Concurrent to the development and eventual evolution of the Gothic novel was crime fiction, or detective stories. The format for crime novels became popular in France and England around the 1860s, its popularity in England particularly owed to The Newgate Calendar and other ballads that were inspired by and took material from the Calendar. Newgate novels, inspired by the real-life incidents published in the Calendar, gained immense popularity in the 1830s, and subsequent notoriety in the late 1830-40s. These novels chronicled the adventures and escapes of independent, courageous criminals, with settings for the novels ranging from castles to the drinking dens[28]. They managed to romanticise crime, inviting sympathy for the criminals rather than for the victims by making the criminals the haunted object of a chase, focusing on their motivation or psychology, and representing them as victims of circumstance[29]. By the 1860s, what came to be known as the sensation novel would take over England, with cheap newspapers, expanding of the penny press, and more crimes to report, all of which provided a market for the sensation novels[30]. These stories dealt with “nervous, psychological, sexual and social shocks, had complicated plots involving … fraud, forgery, blackmail, kidnaping and sometimes murder” (with heavy elements of melodrama), finding these crimes to be common among upper and middle class settings[31]. Most stories were serialised at this point, published in magazines – it was a format that suited the short stories of the time, and authors like Dickens and Doyle took advantage[32].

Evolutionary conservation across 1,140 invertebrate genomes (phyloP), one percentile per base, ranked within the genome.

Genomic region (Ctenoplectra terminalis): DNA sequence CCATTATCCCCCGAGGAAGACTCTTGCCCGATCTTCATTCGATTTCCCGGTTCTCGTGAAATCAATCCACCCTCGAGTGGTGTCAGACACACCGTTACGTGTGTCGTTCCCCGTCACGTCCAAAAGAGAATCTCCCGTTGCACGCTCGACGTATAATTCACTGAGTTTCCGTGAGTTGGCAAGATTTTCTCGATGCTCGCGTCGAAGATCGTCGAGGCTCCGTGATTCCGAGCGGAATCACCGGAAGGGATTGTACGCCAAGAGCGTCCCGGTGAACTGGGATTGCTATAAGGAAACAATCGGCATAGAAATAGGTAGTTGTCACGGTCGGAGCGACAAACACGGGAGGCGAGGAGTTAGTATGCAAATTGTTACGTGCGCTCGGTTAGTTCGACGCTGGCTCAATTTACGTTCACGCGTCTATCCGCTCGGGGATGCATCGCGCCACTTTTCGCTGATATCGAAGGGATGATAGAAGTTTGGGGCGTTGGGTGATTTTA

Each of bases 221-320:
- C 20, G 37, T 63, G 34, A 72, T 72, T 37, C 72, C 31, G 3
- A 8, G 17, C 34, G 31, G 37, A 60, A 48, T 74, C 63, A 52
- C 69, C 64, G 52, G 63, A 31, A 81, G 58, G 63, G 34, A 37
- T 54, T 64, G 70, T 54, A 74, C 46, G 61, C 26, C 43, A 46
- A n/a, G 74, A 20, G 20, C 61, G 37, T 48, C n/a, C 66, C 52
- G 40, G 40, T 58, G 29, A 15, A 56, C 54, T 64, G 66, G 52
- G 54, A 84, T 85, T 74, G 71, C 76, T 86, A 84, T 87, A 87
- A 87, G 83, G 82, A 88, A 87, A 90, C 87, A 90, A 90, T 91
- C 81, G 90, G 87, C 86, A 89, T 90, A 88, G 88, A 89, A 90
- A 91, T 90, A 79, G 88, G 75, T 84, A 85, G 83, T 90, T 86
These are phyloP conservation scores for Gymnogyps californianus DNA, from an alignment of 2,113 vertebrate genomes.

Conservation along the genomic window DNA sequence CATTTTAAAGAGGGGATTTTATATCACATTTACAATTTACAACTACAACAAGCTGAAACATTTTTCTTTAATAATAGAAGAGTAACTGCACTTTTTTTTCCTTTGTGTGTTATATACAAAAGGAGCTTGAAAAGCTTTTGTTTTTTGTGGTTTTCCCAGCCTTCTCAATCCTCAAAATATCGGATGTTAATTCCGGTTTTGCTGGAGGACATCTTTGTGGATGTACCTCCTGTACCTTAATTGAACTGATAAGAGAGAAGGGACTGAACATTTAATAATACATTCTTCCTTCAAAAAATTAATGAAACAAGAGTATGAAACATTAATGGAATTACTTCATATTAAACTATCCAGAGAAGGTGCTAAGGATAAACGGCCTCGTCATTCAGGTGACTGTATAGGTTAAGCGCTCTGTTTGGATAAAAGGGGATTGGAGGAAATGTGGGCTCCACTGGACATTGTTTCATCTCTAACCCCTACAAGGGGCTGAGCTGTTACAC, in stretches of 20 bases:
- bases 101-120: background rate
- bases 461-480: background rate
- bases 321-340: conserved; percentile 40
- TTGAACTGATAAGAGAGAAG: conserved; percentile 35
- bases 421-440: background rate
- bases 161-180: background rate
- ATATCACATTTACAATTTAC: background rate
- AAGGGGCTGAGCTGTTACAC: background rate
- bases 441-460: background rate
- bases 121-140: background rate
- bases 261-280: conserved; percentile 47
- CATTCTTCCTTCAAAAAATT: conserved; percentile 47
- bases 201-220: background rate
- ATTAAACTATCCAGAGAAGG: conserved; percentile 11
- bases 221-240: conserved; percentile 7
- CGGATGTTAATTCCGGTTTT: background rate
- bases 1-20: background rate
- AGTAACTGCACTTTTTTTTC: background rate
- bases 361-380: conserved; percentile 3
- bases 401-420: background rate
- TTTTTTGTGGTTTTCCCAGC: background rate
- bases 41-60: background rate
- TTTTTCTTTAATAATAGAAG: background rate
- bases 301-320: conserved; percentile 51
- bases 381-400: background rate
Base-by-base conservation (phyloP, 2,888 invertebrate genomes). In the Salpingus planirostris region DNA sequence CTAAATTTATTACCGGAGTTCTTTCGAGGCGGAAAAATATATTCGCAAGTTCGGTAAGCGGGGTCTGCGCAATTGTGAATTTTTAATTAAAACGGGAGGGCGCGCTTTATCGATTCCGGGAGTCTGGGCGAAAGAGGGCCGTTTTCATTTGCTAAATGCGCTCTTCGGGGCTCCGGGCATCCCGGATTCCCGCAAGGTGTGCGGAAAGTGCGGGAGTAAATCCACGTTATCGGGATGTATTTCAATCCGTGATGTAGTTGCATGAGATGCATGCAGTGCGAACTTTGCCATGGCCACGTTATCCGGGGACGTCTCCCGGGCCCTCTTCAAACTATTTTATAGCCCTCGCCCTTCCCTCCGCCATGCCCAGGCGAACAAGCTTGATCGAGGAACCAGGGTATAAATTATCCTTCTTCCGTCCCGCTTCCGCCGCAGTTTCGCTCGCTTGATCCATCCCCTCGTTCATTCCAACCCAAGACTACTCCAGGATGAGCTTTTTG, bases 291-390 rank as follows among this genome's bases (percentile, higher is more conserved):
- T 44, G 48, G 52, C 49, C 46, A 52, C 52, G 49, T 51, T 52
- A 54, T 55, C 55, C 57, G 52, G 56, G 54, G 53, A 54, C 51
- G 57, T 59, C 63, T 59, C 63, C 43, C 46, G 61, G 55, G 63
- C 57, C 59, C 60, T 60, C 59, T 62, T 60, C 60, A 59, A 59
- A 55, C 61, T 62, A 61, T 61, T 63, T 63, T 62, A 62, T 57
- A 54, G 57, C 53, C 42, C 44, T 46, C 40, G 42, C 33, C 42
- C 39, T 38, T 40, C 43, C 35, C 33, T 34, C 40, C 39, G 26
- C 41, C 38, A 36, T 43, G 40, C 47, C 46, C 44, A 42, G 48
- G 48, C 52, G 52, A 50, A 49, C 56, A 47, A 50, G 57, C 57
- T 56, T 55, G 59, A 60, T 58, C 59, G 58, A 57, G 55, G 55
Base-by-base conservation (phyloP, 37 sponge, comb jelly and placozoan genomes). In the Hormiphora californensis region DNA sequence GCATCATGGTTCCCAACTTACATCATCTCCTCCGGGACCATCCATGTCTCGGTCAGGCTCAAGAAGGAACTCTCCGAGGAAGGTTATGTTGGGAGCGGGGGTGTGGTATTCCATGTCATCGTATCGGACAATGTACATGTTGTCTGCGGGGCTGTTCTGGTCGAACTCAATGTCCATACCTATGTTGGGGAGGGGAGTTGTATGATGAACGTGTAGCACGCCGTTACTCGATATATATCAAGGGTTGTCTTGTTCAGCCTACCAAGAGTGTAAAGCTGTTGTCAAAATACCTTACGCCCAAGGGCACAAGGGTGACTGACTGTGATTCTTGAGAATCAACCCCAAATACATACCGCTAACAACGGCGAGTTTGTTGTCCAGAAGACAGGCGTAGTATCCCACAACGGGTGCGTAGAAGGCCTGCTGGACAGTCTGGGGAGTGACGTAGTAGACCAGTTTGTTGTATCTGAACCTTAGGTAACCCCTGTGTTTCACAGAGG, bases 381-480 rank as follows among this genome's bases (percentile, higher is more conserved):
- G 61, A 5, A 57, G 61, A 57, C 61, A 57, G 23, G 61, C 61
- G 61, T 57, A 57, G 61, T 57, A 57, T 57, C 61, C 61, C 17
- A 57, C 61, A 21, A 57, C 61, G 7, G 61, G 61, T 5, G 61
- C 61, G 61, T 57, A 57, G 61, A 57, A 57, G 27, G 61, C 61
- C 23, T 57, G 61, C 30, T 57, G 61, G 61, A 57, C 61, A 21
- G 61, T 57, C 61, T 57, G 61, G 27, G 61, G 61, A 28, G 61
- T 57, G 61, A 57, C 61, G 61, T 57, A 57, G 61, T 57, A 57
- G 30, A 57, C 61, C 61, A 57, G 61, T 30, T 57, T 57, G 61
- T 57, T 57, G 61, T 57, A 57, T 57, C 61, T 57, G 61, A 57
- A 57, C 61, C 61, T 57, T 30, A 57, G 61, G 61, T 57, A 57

Alyce von Rothkirch’s comprehensive typology of villains of these stories aids this study in understanding the types of villains utilised by these stories. Rothkirch categorises the villains as the degenerate and atavistic “born” criminals, the foreign villain, the habitual and professional criminals, and finally the occasional opportunistic criminals[33]. While each type is studied in detail with examples, one particularly significant villain is markedly absent – the master criminal. Stephen Knight briefly discusses this type when exploring Professor Moriarty, finding the master criminal to be a device used in Collins’ The Woman in White and Ellen Wood’s East Lynne (1861) to “bring simplicity to the plotting and sympathy to everybody else”[34].